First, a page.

Ford has confirmed that the next-generation Falcon has a role in the "One Ford" global structure and could share its underbody architecture with other cars like the rear-drive Mustang.
The longest running nameplate in Australian automotive history is safe ? for now.
Ford Australia chief, Marin Burela, fresh from the Detroit motor show, says the Falcon will remain a part of the local scene despite speculation that it was facing the end of the road as Ford moves to a global strategy.
Ford has confirmed that the next-generation Falcon has a role in the "One Ford" global structure and could share its underbody architecture with other cars like the rear-drive Mustang. Arriving back in Australia early this week Burela attacked speculation that the Falcon was dead in the water.
"It was completely unwarranted," he says. "We have been very vocal about our `One Ford' policy and the great things it has done for Australia to date. There was nothing new that was said in Detroit that deserved the attention, particularly the negative attention that it received." Burela says Ford Australia continues to take a lead role in engineering and design in the region and this will not change.
The Broadmeadows team are in the final development phase of a global medium pickup, called the T6, which will be sold in more than 100 countries. "We're the engineering and design and development for that here in Australia and for the Figo hatch," he says. "Our position on Falcon and the future it has in Australia really hasn't changed at all."
Burela says reports that the company will drop its four and five-speed gearboxes — and move to a six-speed automatic only — are premature. "Sometimes I think that people read too much into things that are taking place around us," he says. "We have had nothing but great feedback about the four-speed and five-speed. We have no immediate change in mind right now."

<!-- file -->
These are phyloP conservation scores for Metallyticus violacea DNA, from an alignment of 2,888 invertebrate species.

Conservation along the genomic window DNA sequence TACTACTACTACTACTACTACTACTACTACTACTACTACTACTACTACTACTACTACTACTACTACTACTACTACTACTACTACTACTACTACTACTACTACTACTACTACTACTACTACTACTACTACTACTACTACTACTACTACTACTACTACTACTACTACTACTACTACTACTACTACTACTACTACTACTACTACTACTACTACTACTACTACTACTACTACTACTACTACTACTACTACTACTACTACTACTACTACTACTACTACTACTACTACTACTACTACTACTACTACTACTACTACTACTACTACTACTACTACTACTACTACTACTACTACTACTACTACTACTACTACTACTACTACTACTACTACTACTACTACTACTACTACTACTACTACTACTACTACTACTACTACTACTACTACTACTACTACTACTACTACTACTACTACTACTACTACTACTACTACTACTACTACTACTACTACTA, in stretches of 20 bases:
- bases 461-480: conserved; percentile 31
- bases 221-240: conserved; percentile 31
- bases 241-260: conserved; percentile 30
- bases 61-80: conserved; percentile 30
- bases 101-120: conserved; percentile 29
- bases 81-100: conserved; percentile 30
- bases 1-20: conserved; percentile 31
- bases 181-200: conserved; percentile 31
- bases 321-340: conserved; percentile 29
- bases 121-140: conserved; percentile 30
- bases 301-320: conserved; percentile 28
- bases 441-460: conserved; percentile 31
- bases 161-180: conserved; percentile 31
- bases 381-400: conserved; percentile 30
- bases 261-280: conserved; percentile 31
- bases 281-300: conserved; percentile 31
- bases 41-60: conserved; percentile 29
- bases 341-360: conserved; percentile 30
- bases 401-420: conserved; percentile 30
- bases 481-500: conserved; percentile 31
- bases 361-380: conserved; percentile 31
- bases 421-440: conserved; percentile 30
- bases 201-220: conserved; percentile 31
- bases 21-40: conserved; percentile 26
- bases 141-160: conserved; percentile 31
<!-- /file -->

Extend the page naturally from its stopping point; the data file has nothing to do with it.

However, the four-speed could be phased out towards the end of the year when the Falcon gets a high-tech liquid-injection LPG system for its six-cylinder. Burela says like all carmakers, Ford Australia would continue to make "any tweaks or changes to our lineup that are necessary".
"You continue to evolve your lineup to deliver the best possible combination of driving and finesse," he says. After the car industry's global battering last year, Burela is optimistic about 2010. "Coming off 2009 it gives us confidence," he says.
He says the Federal Government's stimulus package was timely "just as the global financial crisis was shaking confidence". For 2010, the Ford executive sees the local market quiet in the first quarter but then pick up for the rest of the year.
"Our view is that the industry will be as strong, if not stronger," he says. It will be a busy year for the blue oval brand with Falcon and Ford Performance Vehicle products getting mechanical and engine updates.
Falcon prototype mules are up and running with the new Ecoboost four-cylinder engine and Territory turbo-diesel, both of which arrive next year to compete against newer rivals. Ford has used the Falcon nameplate on its large car since 1960.